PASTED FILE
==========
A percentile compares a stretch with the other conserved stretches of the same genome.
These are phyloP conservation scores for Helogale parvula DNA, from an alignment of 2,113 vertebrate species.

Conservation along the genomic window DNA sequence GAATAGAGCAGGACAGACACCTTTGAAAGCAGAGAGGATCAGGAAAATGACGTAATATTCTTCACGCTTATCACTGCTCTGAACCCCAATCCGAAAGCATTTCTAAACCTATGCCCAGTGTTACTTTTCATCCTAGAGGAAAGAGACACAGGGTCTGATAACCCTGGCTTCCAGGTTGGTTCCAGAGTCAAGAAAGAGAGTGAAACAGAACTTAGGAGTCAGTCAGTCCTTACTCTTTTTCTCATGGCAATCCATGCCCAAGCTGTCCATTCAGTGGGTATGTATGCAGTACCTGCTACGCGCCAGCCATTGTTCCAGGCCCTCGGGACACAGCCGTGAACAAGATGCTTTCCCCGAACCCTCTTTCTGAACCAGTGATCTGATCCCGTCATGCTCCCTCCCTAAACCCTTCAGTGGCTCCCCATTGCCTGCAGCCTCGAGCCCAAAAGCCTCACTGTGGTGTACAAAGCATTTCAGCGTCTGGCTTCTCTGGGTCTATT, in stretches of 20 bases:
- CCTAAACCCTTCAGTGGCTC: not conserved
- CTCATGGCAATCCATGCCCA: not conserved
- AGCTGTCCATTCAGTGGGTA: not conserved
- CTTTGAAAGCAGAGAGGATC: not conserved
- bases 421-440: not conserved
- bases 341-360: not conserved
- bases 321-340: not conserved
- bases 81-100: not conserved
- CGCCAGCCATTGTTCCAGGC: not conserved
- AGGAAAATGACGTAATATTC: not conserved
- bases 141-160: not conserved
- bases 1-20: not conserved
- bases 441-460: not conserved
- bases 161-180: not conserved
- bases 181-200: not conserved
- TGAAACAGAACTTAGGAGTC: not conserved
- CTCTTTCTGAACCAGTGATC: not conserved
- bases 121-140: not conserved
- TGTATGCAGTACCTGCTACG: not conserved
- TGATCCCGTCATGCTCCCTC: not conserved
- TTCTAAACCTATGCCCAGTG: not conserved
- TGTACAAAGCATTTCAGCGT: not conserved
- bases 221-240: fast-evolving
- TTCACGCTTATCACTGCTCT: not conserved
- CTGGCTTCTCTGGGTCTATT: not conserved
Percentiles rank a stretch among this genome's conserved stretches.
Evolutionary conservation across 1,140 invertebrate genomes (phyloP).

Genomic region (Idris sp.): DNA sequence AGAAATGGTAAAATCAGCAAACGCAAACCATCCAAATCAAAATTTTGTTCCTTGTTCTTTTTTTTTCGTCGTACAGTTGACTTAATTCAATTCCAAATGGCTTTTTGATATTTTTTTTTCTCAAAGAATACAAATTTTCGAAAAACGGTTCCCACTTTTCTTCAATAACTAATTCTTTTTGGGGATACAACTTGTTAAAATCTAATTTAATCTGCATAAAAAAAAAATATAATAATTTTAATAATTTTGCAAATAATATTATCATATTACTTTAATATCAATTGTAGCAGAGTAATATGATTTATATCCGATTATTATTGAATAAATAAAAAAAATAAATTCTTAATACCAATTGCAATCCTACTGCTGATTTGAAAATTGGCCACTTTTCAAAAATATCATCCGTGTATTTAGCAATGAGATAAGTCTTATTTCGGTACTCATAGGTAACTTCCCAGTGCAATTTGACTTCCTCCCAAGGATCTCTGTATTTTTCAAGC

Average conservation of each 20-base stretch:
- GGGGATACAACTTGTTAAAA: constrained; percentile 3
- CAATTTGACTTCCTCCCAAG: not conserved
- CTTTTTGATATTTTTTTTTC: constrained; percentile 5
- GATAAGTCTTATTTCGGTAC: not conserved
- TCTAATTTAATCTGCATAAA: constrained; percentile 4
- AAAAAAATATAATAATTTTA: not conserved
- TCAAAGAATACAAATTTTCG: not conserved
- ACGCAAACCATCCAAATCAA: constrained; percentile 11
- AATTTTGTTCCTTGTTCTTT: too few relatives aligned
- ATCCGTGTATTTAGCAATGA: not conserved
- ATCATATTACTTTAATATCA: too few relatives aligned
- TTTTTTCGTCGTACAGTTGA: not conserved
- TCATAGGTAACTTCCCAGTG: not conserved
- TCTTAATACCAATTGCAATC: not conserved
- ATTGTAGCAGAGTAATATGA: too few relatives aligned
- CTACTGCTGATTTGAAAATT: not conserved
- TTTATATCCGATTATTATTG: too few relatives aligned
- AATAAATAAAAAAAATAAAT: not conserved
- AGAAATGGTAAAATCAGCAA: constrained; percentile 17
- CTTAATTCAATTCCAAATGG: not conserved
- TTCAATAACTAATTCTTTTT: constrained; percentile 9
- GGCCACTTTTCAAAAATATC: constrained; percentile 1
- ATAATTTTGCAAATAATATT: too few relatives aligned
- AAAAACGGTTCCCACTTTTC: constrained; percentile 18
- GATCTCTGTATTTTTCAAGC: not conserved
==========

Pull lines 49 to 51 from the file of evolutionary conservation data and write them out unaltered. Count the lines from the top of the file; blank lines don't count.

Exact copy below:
- TTTATATCCGATTATTATTG: too few relatives aligned
- AATAAATAAAAAAAATAAAT: not conserved
- AGAAATGGTAAAATCAGCAA: constrained; percentile 17